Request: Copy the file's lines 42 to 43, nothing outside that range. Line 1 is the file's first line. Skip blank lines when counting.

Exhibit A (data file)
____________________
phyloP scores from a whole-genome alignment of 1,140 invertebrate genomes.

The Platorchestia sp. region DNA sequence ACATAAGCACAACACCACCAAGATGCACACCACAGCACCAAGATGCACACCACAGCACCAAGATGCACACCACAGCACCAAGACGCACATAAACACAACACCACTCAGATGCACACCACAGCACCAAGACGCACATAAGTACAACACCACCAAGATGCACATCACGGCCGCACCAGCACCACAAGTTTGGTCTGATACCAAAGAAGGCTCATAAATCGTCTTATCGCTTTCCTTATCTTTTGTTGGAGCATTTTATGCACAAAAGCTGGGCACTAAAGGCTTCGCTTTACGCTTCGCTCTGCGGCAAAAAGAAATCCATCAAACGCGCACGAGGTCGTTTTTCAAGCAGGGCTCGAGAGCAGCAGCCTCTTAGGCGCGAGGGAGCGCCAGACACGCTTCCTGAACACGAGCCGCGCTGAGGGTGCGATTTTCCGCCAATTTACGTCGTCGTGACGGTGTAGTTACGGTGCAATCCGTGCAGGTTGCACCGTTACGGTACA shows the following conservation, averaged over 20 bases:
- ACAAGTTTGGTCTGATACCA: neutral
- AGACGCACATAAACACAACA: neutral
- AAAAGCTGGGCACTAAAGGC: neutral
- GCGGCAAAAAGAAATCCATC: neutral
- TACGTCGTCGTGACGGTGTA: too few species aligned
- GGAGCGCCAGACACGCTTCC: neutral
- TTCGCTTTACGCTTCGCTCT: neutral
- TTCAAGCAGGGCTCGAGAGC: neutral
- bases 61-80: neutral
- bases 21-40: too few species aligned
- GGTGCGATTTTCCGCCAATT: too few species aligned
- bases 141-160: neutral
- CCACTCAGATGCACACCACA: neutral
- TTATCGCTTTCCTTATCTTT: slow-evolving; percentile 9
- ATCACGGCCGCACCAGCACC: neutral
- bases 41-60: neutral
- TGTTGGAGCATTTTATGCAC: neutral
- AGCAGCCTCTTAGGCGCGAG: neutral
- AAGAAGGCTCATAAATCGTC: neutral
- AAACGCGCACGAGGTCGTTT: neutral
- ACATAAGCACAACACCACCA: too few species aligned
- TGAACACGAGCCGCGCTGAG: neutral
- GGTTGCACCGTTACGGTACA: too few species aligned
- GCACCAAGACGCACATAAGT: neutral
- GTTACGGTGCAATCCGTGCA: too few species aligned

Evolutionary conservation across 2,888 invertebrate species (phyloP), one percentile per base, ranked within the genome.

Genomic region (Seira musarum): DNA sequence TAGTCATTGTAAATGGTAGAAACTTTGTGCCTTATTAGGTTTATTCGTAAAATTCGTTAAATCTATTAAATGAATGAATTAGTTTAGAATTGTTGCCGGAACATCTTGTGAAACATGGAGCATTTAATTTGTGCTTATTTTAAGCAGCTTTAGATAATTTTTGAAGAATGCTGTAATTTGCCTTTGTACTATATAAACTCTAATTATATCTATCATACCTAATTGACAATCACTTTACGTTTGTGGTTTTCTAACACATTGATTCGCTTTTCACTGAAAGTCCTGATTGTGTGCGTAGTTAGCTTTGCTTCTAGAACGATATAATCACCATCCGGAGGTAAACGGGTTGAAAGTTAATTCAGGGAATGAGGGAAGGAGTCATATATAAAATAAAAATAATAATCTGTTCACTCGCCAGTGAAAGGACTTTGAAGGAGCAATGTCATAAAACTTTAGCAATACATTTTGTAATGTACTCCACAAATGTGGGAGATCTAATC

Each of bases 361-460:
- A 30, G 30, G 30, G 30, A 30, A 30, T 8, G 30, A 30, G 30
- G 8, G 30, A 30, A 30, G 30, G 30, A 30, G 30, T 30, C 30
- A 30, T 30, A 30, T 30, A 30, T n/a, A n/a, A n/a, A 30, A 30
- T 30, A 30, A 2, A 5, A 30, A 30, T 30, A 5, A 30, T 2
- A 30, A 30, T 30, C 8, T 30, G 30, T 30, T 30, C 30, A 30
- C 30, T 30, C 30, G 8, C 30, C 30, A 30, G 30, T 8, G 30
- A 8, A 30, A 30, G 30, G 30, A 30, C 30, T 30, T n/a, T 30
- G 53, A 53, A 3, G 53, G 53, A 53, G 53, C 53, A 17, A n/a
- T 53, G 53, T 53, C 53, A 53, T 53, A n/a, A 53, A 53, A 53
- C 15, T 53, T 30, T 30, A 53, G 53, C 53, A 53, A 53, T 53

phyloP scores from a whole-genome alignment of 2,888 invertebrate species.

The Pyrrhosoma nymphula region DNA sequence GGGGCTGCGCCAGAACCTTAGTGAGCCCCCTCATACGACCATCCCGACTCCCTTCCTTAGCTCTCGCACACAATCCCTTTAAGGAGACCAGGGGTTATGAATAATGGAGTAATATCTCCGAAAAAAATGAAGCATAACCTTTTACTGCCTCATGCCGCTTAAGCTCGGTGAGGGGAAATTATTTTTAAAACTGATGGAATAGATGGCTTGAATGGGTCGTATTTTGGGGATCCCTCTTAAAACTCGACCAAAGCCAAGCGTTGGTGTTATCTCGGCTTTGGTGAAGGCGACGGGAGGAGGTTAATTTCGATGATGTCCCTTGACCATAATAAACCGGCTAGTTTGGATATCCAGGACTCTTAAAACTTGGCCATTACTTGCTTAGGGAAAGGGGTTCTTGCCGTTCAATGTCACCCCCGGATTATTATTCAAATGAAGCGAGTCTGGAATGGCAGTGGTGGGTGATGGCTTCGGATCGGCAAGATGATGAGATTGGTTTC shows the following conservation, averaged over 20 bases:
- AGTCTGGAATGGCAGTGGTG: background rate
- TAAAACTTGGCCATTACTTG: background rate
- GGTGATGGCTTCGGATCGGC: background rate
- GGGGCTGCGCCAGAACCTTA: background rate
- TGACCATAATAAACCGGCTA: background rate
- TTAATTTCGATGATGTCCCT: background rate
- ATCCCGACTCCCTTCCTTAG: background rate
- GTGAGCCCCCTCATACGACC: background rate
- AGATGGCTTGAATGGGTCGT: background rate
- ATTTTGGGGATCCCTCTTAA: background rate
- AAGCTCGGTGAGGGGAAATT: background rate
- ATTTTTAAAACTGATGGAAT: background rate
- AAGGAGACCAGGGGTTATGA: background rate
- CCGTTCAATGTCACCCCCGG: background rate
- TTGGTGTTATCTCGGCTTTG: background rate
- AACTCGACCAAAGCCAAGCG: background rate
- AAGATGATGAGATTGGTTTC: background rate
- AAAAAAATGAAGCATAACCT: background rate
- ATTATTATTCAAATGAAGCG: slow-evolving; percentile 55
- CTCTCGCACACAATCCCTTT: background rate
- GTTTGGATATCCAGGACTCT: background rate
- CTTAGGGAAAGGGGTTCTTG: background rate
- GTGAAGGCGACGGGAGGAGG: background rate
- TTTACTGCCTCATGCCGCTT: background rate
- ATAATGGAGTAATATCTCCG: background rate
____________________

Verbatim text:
The Pyrrhosoma nymphula region DNA sequence GGGGCTGCGCCAGAACCTTAGTGAGCCCCCTCATACGACCATCCCGACTCCCTTCCTTAGCTCTCGCACACAATCCCTTTAAGGAGACCAGGGGTTATGAATAATGGAGTAATATCTCCGAAAAAAATGAAGCATAACCTTTTACTGCCTCATGCCGCTTAAGCTCGGTGAGGGGAAATTATTTTTAAAACTGATGGAATAGATGGCTTGAATGGGTCGTATTTTGGGGATCCCTCTTAAAACTCGACCAAAGCCAAGCGTTGGTGTTATCTCGGCTTTGGTGAAGGCGACGGGAGGAGGTTAATTTCGATGATGTCCCTTGACCATAATAAACCGGCTAGTTTGGATATCCAGGACTCTTAAAACTTGGCCATTACTTGCTTAGGGAAAGGGGTTCTTGCCGTTCAATGTCACCCCCGGATTATTATTCAAATGAAGCGAGTCTGGAATGGCAGTGGTGGGTGATGGCTTCGGATCGGCAAGATGATGAGATTGGTTTC shows the following conservation, averaged over 20 bases:
- AGTCTGGAATGGCAGTGGTG: background rate